According to recent disclosures, the Trump Administration has been acting aggressively to control Chinese investment in companies that have access to Americans’ personal data. Last week, it was revealed that the Committee on Foreign Investment in the United States (CFIUS) has ordered Chinese company Beijing Kunlun Tech Co. Ltd. to sell its majority stake in on-line dating app Grindr over concerns that Chinese access to personal data held by Grindr could pose a threat to U.S. national security. Then, on April 4, 2019, it was announced that CFIUS had also ordered Chinese investor and digital healthcare company iCarbonX to sell its stake in the U.S. company PatientsLikeMe. PatientsLikeMe is an on-line service that links individuals suffering the same health issues in an effort to improve disease detection and treatment. Again, the concern reportedly prompting the CFIUS action is Chinese access to the personal data of Americans and the national security risk that could pose.
CFIUS is an executive branch committee comprised of federal national security, trade, and related agencies and White House offices and chaired by the U.S. Treasury Secretary. It has the power to review foreign investments that pose a risk to U.S. national security. Unless CFIUS has conducted a review of a transaction and found no national security concerns (a process that effectively grants the foreign investment a “safe harbor” from future CFIUS risk), CFIUS can order the blocking, unwinding, or divestiture of foreign investments. For more on CFIUS and recent changes to the CFIUS laws and regulations, click here.
Historically, CFIUS has rarely exercised its power to unwind transactions after the transactions have closed. It has also tended to focus on foreign investments in companies and industries – such as semiconductors and aerospace – that are more closely tied to traditional concepts of “national security.” The Grindr and PatientsLikeMe cases, therefore, serve as important signals of an increasingly aggressive approach by CFIUS to monitor Chinese investments in U.S. companies and to address a much broader range of perceived threats to U.S. national security – including threats arising from data privacy concerns.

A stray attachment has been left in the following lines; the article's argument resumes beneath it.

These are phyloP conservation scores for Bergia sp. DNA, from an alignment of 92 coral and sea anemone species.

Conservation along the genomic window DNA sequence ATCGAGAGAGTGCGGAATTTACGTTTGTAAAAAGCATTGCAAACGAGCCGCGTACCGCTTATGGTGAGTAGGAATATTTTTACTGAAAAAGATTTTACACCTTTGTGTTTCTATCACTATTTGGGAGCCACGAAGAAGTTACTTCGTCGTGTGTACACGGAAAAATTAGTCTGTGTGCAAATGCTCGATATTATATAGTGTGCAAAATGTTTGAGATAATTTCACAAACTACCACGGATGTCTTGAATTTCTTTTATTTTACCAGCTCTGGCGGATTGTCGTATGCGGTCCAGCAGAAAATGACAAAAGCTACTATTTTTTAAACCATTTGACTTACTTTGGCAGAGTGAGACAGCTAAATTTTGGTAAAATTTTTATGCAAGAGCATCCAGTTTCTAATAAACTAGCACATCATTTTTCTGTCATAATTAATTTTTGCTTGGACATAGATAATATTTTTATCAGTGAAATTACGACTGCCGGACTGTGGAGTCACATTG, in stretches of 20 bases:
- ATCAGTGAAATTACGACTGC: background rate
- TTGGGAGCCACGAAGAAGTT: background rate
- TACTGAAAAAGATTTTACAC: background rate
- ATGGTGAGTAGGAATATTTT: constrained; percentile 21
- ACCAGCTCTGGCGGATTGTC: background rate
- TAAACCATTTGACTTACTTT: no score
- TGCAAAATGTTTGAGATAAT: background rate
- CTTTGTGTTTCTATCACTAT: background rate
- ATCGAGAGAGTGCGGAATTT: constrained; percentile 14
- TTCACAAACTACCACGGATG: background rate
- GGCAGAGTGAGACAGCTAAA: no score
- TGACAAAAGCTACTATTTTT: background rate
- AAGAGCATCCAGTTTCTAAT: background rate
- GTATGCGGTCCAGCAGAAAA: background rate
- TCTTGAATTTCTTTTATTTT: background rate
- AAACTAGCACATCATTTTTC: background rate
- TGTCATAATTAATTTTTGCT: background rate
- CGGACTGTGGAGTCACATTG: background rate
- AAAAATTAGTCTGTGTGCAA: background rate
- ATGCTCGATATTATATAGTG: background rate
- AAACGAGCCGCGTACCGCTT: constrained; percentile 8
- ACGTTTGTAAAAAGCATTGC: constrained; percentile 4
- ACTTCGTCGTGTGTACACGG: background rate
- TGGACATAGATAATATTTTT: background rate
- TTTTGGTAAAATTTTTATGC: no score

Companies and investors in U.S. industries that have access to Americans’ personal data – such as internet and technology start-ups, on-line services, and data analytics – as well as more traditional U.S. businesses like healthcare and retail – should take note of these developments and take steps to ensure that their interests are protected. The first step is to assess the CFIUS risks of any potential or existing investment, merger, acquisition, or takeover and develop a strategy for eliminating or minimizing those risks.
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